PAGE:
LeBron James and Kyrie Irving

AGENT RICH PAUL SAYS LEBRON JAMES WILL SIGN WITH CAVS ACCORDING TO REPORT

CBS radio in Cleveland, 92.3 FM “The Fan”, reported yesterday that NBA free-agent forward Lebron James’ agent, Rich Paul, has stated that James will be returning to the Cleveland Cavaliers.  This news was reported in advance of a meeting which has been widely reported to be taking place later today between James, Paul, and Miami Heat Team President Pat Riley. And it has become more possible that the meeting will be an exit interview.

TEAMMATES?

Even very recently, the Cavaliers were believed to have been a long shot to bring in James as a free agent this summer.  However, speculation generated by media reports that James’ choice of where to play has become so formidable that the Vegas odds of the Cavaliers winning a championship have dropped from 40-1 before the weekend to 10-1 and even 5-1 currently. This appears to be happening and it would change everything about the Cavaliers the moment it occurs.  Completely.

The pursuit of Lebron James by the Cleveland Cavaliers, following his decision to leave Cleveland in June of 2010 has been rocky and mysterious. Did it impact head coach hirings? Did it impact General Manager hirings? Did it impact draft picks and personnel moves that were made over the past four years? It seems like, until very recently, it was very plausible that almost every decision that was made by the team, and particularly during the Chris Grant era, to some degree involved Lebron James as a consideration. Cap space was maintained. Flexibility was largely maintained. Over three seasons, the small forward position was occupied for 6,300 minutes by the athletic but imminently replaceable Alonzo Gee.

This method of talent acquisition of an MVP caliber player, on its face and at essentially every level, seemed completely delusional. First, most media reports concerning James indicated his non-interest in playing for the Cavs. Second, the Cavaliers were non-competitive and essentially unattractive to a free agent player looking to “win now”.

Third, the City of Cleveland was turned off by Lebron’s antics and by the way he treated the city and Cavaliers fans in his departure. The television show that precipitated his departure from Cleveland wasn’t the end game.  The real Lebron James isn’t who appeared on television, in commercials, or who sells an app, shoes or Sprite. The real Lebron James was a self-obsessed solipsist who was treated like a brother and a member of the Cleveland area community by birthright and figuratively urinated on it.

It’s easy to project the media persona of a highly public individual onto their actual person. Recall how before the presidential election in 2000, the perception that George Bush was winning the personality war with Al Gore and that Bush was “the type of guy you’d rather have a beer with” undoubtedly bled over into voting results favoring Bush’s narrow “win”.  Neither Bush nor James were ever really one of us, Bush didn’t even drink beer, and the magnitude of the masses, the electorate, the fanbase, and the realization that you don’t actually have any connection to a famous person can be a difficult one to absorb.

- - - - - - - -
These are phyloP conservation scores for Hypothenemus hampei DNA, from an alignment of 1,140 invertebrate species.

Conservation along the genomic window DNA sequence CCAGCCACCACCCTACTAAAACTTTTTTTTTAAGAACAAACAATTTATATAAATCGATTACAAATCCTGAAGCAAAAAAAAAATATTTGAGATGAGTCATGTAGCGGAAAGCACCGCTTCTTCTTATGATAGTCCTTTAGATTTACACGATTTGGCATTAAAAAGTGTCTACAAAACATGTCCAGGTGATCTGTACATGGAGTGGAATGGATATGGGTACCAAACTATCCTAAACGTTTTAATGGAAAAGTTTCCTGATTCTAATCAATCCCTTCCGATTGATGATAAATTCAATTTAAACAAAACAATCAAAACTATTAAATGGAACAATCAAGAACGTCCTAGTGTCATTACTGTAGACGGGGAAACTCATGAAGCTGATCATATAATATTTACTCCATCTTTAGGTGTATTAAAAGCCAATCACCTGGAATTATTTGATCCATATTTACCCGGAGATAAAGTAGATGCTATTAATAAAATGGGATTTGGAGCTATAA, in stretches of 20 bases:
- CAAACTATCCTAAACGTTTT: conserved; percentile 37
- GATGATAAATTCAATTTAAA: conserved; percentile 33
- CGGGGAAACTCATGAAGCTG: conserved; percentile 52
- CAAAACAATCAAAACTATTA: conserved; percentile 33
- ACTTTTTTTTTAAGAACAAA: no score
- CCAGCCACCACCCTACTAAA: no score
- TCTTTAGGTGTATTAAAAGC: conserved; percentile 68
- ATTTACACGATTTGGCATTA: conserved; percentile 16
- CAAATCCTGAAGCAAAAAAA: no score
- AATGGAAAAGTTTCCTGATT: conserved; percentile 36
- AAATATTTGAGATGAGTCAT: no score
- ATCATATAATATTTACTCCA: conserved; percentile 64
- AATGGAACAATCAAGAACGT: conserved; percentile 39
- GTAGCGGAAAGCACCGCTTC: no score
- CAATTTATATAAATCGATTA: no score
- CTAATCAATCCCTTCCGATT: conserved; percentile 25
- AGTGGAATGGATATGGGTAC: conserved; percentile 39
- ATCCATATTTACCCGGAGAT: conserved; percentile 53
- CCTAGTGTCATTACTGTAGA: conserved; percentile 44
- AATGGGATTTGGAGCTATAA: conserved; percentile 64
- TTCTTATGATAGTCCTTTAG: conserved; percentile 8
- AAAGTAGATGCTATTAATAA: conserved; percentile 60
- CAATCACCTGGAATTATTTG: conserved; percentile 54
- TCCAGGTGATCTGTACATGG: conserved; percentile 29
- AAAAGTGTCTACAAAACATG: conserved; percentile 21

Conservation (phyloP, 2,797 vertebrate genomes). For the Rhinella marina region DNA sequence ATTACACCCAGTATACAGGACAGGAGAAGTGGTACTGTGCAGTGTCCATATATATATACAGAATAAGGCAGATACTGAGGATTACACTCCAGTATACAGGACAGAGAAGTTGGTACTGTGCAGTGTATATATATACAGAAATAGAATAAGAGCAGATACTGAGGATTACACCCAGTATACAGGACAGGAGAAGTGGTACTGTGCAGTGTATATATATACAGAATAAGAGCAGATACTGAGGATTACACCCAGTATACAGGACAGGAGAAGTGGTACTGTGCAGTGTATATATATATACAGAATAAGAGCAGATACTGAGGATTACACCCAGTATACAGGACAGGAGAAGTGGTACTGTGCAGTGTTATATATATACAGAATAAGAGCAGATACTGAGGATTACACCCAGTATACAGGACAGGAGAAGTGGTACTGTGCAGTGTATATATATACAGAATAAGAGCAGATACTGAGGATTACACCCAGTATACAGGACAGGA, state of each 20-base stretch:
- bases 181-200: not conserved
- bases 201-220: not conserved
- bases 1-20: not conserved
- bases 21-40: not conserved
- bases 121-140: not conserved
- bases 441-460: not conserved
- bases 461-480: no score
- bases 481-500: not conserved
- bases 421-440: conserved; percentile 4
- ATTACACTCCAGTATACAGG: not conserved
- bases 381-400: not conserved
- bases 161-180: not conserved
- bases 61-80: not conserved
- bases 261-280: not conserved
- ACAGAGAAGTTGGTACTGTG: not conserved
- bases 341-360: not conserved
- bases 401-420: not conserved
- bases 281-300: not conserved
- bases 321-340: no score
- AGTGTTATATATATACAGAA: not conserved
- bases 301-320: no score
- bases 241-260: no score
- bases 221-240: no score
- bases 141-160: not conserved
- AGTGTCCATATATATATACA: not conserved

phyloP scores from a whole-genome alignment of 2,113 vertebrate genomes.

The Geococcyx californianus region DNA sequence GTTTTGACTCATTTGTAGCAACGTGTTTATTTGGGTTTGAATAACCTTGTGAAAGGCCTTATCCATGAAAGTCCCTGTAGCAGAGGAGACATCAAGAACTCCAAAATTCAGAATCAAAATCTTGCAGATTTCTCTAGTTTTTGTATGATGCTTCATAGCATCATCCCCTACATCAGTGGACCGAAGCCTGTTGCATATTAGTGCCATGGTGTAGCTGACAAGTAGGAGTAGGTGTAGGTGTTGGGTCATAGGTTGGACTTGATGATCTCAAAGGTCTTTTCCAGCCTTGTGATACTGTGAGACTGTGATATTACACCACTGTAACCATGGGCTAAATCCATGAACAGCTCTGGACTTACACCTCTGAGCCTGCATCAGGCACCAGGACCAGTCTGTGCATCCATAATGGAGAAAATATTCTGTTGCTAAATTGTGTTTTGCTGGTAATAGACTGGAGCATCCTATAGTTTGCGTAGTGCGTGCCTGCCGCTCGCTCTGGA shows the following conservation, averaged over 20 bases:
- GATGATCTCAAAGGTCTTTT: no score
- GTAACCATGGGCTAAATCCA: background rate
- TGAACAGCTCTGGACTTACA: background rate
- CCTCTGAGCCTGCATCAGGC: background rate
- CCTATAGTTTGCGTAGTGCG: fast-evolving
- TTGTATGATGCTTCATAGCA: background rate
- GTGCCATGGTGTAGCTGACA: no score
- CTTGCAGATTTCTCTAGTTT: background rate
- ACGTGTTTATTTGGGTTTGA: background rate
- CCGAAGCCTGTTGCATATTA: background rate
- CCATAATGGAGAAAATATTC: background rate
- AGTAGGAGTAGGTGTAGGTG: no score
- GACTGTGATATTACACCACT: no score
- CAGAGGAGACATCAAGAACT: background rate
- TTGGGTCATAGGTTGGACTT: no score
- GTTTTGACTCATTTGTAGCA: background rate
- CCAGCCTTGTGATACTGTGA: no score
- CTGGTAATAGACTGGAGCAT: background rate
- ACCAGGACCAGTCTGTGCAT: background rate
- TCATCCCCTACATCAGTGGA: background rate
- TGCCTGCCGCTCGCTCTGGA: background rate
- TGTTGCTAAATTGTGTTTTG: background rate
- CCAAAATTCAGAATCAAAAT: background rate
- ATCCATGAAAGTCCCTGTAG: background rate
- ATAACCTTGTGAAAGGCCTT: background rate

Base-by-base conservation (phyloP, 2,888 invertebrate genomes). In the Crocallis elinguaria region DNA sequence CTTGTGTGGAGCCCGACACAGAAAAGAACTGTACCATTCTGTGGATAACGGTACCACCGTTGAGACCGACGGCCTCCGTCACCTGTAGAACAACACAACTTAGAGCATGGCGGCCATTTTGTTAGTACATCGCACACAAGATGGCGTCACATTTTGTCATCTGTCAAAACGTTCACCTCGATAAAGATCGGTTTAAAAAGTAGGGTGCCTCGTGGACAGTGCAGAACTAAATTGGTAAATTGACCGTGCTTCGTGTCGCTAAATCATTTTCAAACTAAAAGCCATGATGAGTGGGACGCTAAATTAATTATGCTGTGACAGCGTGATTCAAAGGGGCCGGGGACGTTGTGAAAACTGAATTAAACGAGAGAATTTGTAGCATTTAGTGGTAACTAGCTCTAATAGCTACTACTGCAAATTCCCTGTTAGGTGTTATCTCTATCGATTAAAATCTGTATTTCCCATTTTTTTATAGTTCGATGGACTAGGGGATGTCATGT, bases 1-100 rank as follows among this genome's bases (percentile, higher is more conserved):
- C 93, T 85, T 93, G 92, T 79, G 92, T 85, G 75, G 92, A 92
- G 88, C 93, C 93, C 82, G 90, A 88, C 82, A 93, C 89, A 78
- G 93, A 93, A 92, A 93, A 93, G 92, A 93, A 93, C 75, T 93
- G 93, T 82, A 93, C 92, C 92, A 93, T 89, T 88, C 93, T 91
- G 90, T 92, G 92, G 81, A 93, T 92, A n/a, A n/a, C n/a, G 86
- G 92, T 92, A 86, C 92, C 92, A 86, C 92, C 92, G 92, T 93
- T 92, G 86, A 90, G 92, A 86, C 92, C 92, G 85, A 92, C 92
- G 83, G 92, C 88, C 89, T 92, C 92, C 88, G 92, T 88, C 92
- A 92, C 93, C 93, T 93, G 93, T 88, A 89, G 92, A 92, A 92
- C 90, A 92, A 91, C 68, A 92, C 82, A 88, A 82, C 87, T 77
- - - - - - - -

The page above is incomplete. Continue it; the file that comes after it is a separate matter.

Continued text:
Lebron James made that fact more difficult as part of the marketing of his brand.  He was a “local kid” who was loyal to his high school friends and included them in his business, which was often the business of selling his persona rather than the business of playing basketball.

The business of selling his persona took his friends on team flights, engaged him in a two-year long free agency tour from 2008 to 2010, where feeding speculation regarding where he might go when he left Cleveland was as much a part of watching the Cavaliers as were the games. Lebron James discussions of playing in New York where he gave out free hot dogs at MSG for one game in 2008 (but could he handle the New York media and fan pressure??), perhaps Chicago (“would he want to follow Michael Jordan’s path?”).

What about the path to a championship? Many Clevelanders were critical of the Miami Heat team-building strategy in 2010, when three unrestricted free agents formed a “superteam” in Miami.  Jerseys were burnt and James was jeered and booed by Cleveland crowds for four seasons as a member of the Heat.

That issue may be put behind the Cavaliers, their fans, and Cleveland, and very soon. If Paul’s comments that James is returning are taken at their word, they are an NBA agent working for his client. In the simplest terms, while there has been no confirmation from Paul responding to the report, the only existing evidence is the report that James agent has said that he will be a Cavalier.

 It is possible that by later today, July 9, 2014, that Lebron James could declare that he will be returning to the Cleveland Cavaliers. It is possible that Clevelanders will feel the relief and joy that balances out the anger and grief from 2010, that takes the team to the next level, and from playoff contender to perhaps something even more.

Photo Credit:  Steve Mitchell USA Today

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